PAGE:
That’s right, I mean we weren’t the first peer-to-peer lender but we came into the market with something completely different and that’s what sort of gave us a right to exist if you like, is that we didn’t just copy, we actually innovated ourselves. So when we launched in 2010, we launched with something called a provision fund which is just a sort of central pot of money, funded by all the borrowers that’s there to protect the investors and so it effectively means that the investors, their risk is spread over the whole loan book and there is a buffer and what it’s meant is that we’ve been going five years and lent nearly seven hundred million pounds, and investors have received every single penny.

Elliot Moss
Now that’s brilliant, and that’s kind of almost your entry level for you, because you’ve redefined what the market should be doing.

Rhydian Lewis
Correct.

Elliot Moss
You look forward now, the next five, ten years, creating a vision based on what you think may or may not happen, either in the banking world or the technology world, that’s tricky. How do you find a space for you and Peter to go, ‘Right, what might it look like?’ or do you not work like that?

Rhydian Lewis
No, I think we’re definitely looking…that’s the next stage, so the first stage is just to get up and running and you know, you’re a start-up, and you need to keep your head above water and get enough trust in your system and reach a level of structure that the day-to-day works and I think we’ve reached that, and… but the next stage is how do we keep ahead of any new trends or how do we actually really disrupt and scale traditional systems. And for that, myself and others need to spend more time thinking as opposed to doing and we’re going through that process right now, which is just to delegate, get a good trust in people, better people than us at certain areas, and give them all the responsibility, allowing you to think about the strategy, because it’s not going to be one-way traffic, I mean we are trying to disrupt the most powerful and the biggest industry there is and luckily we have a lot of support from Government, who recognise that what we’re doing is a force for good and they’re desperately keen to introduce competition in banking. Something that’s just been woeful in the last twenty years or so. So there’s a lot of support for what we do, but we don’t underestimate the challenge of breaking through, beyond where we are today and that’s going to require, you know, careful strategy.

Elliot Moss
Final chat coming up with Rhydian, plus we’re going to play a track from Jamie Cullum and Gregory Porter, that’s after the latest traffic and travel here on Jazz FM.

That was Jamie Cullum and Gregory Porter with Don’t Let Me Be Misunderstood, big band sound, how good was that? Rhydian Lewis has been my Business Shaper just for a few more precious minutes and we’ve talked about all sorts of things, we touched on the future, and you’re saying now is the time for strategy to kick in and for other people to begin, as you humbly said, I’m sure it’s partly true but not completely, that better people can do the jobs that you’ve been doing. Are you fearful that you’re going to miss the hurley-burley of this crazy thing called the start-up, because you are moving to phase two aren’t you? Are you kind of going ‘well I want it, I need it’, but there’s a guilt of not being heavily involved and stressed in the way that you have been in probably in the last few years?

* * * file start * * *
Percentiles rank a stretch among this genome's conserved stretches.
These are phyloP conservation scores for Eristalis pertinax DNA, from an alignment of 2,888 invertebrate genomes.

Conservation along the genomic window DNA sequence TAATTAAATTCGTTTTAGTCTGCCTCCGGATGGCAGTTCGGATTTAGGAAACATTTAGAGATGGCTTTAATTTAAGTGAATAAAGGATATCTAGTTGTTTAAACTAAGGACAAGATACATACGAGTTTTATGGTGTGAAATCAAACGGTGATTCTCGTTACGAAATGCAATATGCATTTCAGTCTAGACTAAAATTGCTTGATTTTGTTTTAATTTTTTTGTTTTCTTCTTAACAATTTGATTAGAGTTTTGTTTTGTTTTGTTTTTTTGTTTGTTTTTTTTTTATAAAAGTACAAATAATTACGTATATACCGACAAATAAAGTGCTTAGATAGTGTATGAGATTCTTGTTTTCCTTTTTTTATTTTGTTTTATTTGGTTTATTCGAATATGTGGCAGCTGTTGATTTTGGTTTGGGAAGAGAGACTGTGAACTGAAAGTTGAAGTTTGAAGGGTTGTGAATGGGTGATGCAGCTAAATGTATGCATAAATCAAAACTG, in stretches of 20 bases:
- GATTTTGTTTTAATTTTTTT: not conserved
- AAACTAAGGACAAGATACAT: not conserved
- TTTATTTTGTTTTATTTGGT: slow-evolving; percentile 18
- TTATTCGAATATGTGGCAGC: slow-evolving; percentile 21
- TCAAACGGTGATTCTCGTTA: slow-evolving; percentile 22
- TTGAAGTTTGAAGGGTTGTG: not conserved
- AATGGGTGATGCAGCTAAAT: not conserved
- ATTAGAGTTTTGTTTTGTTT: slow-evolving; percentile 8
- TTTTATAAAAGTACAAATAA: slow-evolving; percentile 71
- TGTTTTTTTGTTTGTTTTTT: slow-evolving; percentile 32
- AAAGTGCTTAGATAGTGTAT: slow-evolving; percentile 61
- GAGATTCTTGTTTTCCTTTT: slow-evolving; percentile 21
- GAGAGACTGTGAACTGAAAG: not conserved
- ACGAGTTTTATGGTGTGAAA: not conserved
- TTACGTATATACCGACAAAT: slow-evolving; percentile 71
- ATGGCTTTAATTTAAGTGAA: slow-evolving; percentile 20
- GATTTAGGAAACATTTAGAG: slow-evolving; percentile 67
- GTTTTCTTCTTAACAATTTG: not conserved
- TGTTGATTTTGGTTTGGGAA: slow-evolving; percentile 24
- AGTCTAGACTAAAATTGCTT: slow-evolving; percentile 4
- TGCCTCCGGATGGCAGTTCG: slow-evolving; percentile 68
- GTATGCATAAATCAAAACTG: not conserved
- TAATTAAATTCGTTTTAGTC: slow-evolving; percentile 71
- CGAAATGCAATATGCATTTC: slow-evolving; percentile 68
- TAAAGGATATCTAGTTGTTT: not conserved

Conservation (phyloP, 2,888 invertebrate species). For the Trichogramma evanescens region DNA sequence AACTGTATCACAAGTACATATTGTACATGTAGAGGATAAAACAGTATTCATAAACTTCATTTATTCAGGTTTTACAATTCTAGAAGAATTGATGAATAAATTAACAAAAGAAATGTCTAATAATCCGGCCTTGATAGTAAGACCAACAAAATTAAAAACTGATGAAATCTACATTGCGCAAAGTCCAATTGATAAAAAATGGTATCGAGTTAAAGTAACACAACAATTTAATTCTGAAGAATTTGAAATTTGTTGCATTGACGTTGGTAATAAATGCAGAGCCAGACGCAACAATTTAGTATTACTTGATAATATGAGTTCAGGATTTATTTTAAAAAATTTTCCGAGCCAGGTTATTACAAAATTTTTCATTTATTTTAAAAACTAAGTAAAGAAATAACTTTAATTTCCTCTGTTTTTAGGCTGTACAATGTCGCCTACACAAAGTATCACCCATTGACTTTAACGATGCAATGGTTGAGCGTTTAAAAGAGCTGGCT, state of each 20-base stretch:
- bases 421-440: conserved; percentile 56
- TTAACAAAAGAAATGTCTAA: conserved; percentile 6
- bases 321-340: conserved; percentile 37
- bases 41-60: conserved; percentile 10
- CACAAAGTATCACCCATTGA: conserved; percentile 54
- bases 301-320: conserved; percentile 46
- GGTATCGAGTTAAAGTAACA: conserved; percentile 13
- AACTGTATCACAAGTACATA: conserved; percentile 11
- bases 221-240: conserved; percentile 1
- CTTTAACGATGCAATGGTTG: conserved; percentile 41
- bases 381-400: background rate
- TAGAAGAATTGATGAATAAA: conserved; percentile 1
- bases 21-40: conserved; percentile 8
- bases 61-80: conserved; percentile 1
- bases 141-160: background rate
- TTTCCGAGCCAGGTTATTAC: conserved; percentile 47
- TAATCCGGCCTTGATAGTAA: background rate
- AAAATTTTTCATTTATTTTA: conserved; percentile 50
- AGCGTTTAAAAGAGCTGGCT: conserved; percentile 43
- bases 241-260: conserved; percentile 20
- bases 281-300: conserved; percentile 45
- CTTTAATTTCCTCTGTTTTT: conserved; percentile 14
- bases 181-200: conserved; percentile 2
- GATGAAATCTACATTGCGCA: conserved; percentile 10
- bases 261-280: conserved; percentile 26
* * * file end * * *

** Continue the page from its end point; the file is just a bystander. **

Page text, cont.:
Rhydian Lewis
Yeah, I think it’s important to get over that, I mean, because otherwise you can tinker in other people’s job the whole time and it just slightly undermines their sense of authority.

Elliot Moss
How do you stop yourself tinkering?

Rhydian Lewis
I dunno, that’s a good question, you have to lock your door. No, you have to consciously think about it and go, you know ‘you can’t’, it’s very important to step away from things and…

Elliot Moss
But it’s not being done the way you want it to be done, you want to fiddle, what do you say to yourself, ‘Rhydian no, leave it, I’ve got more important things to do’.

Rhydian Lewis
Well, one thing I’ve really learnt is not to…you know, the expression ‘perfect can’t be the enemy of good’, you know? There are a few things that we need to do absolutely but fantastically, but most businesses are… have to compromise on certain things, and if it’s good and it’s working that’s fine, and you know, I think a lot of entrepreneurs are perfectionists about their product on every little element, and I think I’m a perfectionist in certain areas, and certain areas I realise it’s just as long as it works, that’s fine, and otherwise I think you can over-engineer a lot of things, and I think another pitfall is that we’re trying to change something very dramatic in the world you know, of lending and borrowing, but we mustn’t kid ourselves that we need to change other processes. So what I’ve seen in a lot of start-ups is that they want to do everything different, not just their kind of breakthrough product being different, but they also want to do recruitment in a different way or they want to do their management style in a different way, or whatever, everything has to be unconventional, and I think that’s a… is terrific in some respects but I do think you’ve got to focus on your core strengths basically and not worry about if certain things are done in quite a normal way.

Elliot Moss